To work or not to work?

Brittany Moffat

Students sound off on finding a job while managing the rest of your freshman year

Jasmine Jefferson, senior American Sign Language major, didn’t look for a job until the spring semester of her freshman year. At her mother’s suggestion, she took the fall semester to gauge how much work she’d have and adjust to college and campus life.

Jefferson said she now thinks she could’ve handled working from the start, but she’s glad she waited to find work.

Doug Neitzel, head dean of the First Year Advising Center, said academic advisers have a formula for determining if freshmen should work and how many hours they can reasonably schedule. The formula takes into account a student’s total number of credit hours and how much he or she should – in theory – study for each class.

If a freshman is taking a full course load of anywhere from 12 to 15 credit hours, he or she can expect to spend at least 24 to 30 hours or more a week in class and working on assignments outside of class, Neitzel said.

If students are spending 45 hours or more in classes, counting study time, advisers recommend they work no more than 15 to 20 hours a week.

Neitzel said formulas like this don’t take into account the needs of students today. He said it’s not unusual for students who are doing poorly in a class to take a poor grade because they are unwilling to think of themselves as students first and employees second.

Sophomore English major Lisa Mirkovich said she saved all the money she made between the ages of 16 and 18 and lived off her savings her freshman year. Instead of working, she said she chose to be involved in different student groups and learn how to handle a college course load. She said she’s glad she did it that way.

For other students, though, working freshman year is not always an option.

Jacob Hupp, freshman integrated life sciences major, will have a work-study position this year. He said he suspects his job may cut into his studying time, but the staff of the Career Services Center has told him to come in if he’s concerned his studies are suffering because of his job.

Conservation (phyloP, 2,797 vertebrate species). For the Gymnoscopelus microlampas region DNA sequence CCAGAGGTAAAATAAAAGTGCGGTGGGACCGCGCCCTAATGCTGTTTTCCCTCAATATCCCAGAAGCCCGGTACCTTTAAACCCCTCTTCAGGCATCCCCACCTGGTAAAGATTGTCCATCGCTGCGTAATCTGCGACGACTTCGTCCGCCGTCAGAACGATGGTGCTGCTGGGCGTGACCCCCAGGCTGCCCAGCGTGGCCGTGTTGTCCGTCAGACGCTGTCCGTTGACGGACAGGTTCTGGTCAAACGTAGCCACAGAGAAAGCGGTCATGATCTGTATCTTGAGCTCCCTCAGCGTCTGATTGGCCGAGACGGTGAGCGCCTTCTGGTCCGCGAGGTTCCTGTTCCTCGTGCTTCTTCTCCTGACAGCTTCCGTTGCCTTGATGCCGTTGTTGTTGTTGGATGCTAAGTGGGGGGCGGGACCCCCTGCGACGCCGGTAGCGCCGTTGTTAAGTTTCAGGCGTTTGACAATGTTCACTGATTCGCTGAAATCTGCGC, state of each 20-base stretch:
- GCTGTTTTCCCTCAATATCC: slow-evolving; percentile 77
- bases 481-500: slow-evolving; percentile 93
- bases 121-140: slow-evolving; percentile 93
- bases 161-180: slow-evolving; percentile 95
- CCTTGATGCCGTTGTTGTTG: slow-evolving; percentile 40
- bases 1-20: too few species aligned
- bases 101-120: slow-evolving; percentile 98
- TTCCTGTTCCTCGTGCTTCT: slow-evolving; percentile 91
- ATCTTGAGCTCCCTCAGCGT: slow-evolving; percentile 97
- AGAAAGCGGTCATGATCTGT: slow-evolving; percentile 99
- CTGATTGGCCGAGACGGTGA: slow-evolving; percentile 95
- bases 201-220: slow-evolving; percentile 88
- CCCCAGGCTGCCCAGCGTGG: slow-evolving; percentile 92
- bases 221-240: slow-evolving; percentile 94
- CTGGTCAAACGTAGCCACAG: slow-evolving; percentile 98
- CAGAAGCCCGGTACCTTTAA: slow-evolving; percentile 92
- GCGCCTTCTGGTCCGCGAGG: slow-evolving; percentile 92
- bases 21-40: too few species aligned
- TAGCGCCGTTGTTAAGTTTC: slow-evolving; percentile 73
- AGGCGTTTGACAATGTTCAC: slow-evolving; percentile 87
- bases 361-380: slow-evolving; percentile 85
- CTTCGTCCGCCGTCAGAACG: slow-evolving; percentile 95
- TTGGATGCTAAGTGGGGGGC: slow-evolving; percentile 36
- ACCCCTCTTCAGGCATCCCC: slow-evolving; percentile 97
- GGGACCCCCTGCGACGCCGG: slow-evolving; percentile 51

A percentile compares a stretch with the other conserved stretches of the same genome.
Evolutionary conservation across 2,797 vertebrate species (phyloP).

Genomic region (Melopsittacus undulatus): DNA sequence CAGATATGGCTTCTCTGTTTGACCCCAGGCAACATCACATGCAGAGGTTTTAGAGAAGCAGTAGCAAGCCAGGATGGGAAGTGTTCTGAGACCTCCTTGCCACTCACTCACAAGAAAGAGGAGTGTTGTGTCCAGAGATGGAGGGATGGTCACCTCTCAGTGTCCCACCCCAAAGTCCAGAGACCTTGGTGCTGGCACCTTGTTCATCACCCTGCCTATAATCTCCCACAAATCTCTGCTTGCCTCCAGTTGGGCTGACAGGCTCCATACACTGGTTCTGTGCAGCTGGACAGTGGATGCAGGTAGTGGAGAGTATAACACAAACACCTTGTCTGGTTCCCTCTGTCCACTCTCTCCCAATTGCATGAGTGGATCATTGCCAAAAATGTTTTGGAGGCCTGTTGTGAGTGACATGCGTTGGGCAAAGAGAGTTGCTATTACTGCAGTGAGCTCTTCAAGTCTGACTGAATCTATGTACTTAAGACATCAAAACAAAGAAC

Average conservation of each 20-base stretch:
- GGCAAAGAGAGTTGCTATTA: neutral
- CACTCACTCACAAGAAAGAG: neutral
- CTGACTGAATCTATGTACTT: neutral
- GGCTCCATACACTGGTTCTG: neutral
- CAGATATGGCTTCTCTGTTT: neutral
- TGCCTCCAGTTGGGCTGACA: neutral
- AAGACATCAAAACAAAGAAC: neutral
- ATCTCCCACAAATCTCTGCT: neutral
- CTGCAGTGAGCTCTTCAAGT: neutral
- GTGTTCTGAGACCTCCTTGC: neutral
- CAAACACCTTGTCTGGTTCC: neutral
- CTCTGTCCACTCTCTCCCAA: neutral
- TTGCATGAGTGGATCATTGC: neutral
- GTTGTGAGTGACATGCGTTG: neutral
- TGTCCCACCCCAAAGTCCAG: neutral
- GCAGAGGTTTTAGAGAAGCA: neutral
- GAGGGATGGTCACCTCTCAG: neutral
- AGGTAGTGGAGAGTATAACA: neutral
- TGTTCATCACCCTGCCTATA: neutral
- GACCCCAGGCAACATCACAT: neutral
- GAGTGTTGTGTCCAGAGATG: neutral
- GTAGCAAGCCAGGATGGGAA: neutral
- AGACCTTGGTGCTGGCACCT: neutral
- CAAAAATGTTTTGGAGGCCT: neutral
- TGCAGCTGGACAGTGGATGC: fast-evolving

The joy of paperwork

Ami Hollis, associate director of the Career Services Center in the Michael Schwartz Center, said in an e-mail that her office usually places about 5,000 students in on-campus jobs every year. She added most student employees fill out the required paperwork to work on campus at the beginning of the fall semester, but there are always students coming in to look for work.

Hollis said the services offered by her office extend beyond helping students find work. She said a student trying to decide between two jobs is welcome to stop by the center daily between 11 a.m. and 12:30 p.m. or between 2 and 4 p.m. to talk with a counselor. The counselor can help the student determine the challenges and benefits of each possible job and determine what fits best with his or her schedule.

Neitzel said choosing work over social involvement may not be the best choice for some students. For others, adding a job to their schedule can help them learn time management skills.

Both he and Hollis agreed on one point: An off-campus job may have certain benefits for students, but on-campus jobs have statistically improved student retention rates. Students who work on campus consistently feel more involved, make more connections with their co-workers and other students and are more likely to finish their undergraduate studies at the same school where they start.

Contact education, health and human services reporter Brittany Moffat at [email protected].